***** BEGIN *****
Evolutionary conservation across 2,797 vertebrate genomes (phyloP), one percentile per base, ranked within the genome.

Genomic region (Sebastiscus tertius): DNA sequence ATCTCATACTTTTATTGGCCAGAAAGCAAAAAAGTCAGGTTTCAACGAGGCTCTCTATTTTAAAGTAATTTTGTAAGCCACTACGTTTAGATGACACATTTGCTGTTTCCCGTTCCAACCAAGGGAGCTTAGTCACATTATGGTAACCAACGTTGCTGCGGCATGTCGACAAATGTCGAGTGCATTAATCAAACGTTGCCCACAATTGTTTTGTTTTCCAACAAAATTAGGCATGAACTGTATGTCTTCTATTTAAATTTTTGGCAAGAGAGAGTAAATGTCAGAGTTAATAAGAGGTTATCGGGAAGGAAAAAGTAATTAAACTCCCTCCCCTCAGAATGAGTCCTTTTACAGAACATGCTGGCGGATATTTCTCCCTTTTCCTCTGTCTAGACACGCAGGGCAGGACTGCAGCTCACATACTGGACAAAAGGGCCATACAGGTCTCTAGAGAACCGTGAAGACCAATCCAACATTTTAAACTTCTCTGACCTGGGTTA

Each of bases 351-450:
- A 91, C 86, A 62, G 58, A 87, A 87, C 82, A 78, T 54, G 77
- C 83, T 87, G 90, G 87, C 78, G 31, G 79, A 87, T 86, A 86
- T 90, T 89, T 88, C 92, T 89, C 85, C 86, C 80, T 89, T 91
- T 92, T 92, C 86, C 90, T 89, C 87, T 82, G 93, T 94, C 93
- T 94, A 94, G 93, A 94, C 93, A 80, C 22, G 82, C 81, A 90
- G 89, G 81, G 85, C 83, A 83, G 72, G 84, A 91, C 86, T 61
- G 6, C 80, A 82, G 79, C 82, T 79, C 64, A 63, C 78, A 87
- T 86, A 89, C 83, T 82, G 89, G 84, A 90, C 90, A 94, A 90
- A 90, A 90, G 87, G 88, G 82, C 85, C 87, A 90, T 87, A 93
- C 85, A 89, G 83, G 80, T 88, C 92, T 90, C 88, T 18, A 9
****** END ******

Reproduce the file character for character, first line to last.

Evolutionary conservation across 2,797 vertebrate genomes (phyloP), one percentile per base, ranked within the genome.

Genomic region (Sebastiscus tertius): DNA sequence ATCTCATACTTTTATTGGCCAGAAAGCAAAAAAGTCAGGTTTCAACGAGGCTCTCTATTTTAAAGTAATTTTGTAAGCCACTACGTTTAGATGACACATTTGCTGTTTCCCGTTCCAACCAAGGGAGCTTAGTCACATTATGGTAACCAACGTTGCTGCGGCATGTCGACAAATGTCGAGTGCATTAATCAAACGTTGCCCACAATTGTTTTGTTTTCCAACAAAATTAGGCATGAACTGTATGTCTTCTATTTAAATTTTTGGCAAGAGAGAGTAAATGTCAGAGTTAATAAGAGGTTATCGGGAAGGAAAAAGTAATTAAACTCCCTCCCCTCAGAATGAGTCCTTTTACAGAACATGCTGGCGGATATTTCTCCCTTTTCCTCTGTCTAGACACGCAGGGCAGGACTGCAGCTCACATACTGGACAAAAGGGCCATACAGGTCTCTAGAGAACCGTGAAGACCAATCCAACATTTTAAACTTCTCTGACCTGGGTTA

Each of bases 351-450:
- A 91, C 86, A 62, G 58, A 87, A 87, C 82, A 78, T 54, G 77
- C 83, T 87, G 90, G 87, C 78, G 31, G 79, A 87, T 86, A 86
- T 90, T 89, T 88, C 92, T 89, C 85, C 86, C 80, T 89, T 91
- T 92, T 92, C 86, C 90, T 89, C 87, T 82, G 93, T 94, C 93
- T 94, A 94, G 93, A 94, C 93, A 80, C 22, G 82, C 81, A 90
- G 89, G 81, G 85, C 83, A 83, G 72, G 84, A 91, C 86, T 61
- G 6, C 80, A 82, G 79, C 82, T 79, C 64, A 63, C 78, A 87
- T 86, A 89, C 83, T 82, G 89, G 84, A 90, C 90, A 94, A 90
- A 90, A 90, G 87, G 88, G 82, C 85, C 87, A 90, T 87, A 93
- C 85, A 89, G 83, G 80, T 88, C 92, T 90, C 88, T 18, A 9